Thursday, January 13, 2011

Loafing at the Sunday Times

Dear Ray Hartley, Editor of the Sunday Times,
          When I first heard about it I thought there couldn’t be a grain of truth in the story. Somebody must be chaffing. But it was true. To try and boost circulation you were advertised a free loaf of bread with every paper bought. You forgot to include the butter and it was still billed as a Special Offer.          
          Thanks for excluding us loyal subscribers. Are we expected to starve now that you’ve got us on the hook?
           It’s a novel way to boost circulation I’ll give you that. Were you aiming at those A & B income group readers who are now on the breadline? Or were you trying to get the very poor or those union members who are loafing at home on another holiday strike interested in buying that Paper for the People?
           The way prices are escalating a loaf of bread costs almost as much as the R15 for the S. Times. So wouldn’t it be more of an enticement to just cut the price of the paper instead of casting crumbs before the populace (Oops I nearly said ….). That way you could get people to buy the paper instead of their daily bread. As you know apart from being a great read it has all kinds of other uses like getting the fire going and so on. You’re still struggling I see to perfect one that can be eaten and still has some nourishment.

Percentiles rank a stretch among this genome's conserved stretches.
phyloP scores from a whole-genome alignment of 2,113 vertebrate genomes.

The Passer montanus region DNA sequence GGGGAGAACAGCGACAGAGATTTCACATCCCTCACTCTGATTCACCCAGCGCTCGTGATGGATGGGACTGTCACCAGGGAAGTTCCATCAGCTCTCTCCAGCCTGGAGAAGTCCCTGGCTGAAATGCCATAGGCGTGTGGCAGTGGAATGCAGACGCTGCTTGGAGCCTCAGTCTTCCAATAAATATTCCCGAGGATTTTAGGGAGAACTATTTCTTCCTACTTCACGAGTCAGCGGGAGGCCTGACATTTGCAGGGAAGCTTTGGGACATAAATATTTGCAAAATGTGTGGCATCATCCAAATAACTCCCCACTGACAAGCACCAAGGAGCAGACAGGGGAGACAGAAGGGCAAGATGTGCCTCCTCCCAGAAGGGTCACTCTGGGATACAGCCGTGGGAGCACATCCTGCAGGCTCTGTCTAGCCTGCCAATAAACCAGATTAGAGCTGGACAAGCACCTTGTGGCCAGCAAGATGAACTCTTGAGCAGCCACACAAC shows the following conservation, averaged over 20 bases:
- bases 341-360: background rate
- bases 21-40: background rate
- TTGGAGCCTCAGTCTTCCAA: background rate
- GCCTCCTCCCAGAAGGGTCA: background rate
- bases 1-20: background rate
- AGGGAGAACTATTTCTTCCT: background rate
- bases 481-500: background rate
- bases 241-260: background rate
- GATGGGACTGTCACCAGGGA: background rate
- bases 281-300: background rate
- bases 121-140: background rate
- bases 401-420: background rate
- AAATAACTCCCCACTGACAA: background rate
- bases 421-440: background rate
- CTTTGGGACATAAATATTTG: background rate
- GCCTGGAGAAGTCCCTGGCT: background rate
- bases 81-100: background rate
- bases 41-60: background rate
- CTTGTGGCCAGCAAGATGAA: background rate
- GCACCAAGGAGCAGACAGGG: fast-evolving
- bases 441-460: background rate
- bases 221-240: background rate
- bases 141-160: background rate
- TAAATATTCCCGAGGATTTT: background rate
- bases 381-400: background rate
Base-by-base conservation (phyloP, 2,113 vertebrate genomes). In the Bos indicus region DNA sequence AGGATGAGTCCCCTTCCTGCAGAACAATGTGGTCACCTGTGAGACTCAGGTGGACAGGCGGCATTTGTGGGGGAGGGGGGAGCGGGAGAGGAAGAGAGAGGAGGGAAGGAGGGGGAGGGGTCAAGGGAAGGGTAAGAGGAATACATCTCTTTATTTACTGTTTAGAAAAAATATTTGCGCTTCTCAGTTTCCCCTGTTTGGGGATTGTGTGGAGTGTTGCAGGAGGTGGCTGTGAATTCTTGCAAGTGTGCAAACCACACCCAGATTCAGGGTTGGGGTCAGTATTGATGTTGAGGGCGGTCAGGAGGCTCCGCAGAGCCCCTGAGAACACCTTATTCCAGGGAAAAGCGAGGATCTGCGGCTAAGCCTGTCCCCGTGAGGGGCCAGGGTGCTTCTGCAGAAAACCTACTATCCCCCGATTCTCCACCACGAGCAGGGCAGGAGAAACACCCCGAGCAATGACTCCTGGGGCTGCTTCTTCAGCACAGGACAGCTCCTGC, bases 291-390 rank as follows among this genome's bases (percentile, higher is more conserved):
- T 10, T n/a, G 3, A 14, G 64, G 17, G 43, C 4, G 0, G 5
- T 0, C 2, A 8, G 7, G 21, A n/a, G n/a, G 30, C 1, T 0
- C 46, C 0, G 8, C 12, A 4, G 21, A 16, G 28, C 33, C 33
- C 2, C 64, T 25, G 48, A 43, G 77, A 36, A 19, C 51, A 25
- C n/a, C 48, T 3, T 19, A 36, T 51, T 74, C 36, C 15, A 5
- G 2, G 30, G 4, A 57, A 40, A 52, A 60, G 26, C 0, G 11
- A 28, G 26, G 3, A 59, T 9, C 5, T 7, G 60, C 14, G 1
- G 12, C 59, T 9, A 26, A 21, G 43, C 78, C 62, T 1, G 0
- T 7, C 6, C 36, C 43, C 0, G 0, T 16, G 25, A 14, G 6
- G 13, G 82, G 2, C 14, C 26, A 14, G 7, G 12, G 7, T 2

I must say it brightens up lives by giving people, particularly the down and outs, something to dream about and get their minds off mundane things like bread.  For instance the Sundays Times Good Times advertisement says you can Enjoy an evening of award-winning brandies for a mere R295 per person. This includes five courses, the brandies and a KWV goodie bag.
          I see readers mustn’t get the idea they can drown their sorrows about living in a tin hut where a shack fire might take it any day because the drinks are for your account after the first few dops that you give away just to get revelers in the right spirit.
          Unfortunately the one big drawback of these Good Times is that, sorry man, you can’t afford to give a free loaf of bread to people when they book.  It’s only when they buy the paper that you sponsor that luxury.
          Yours truly
          That loafer

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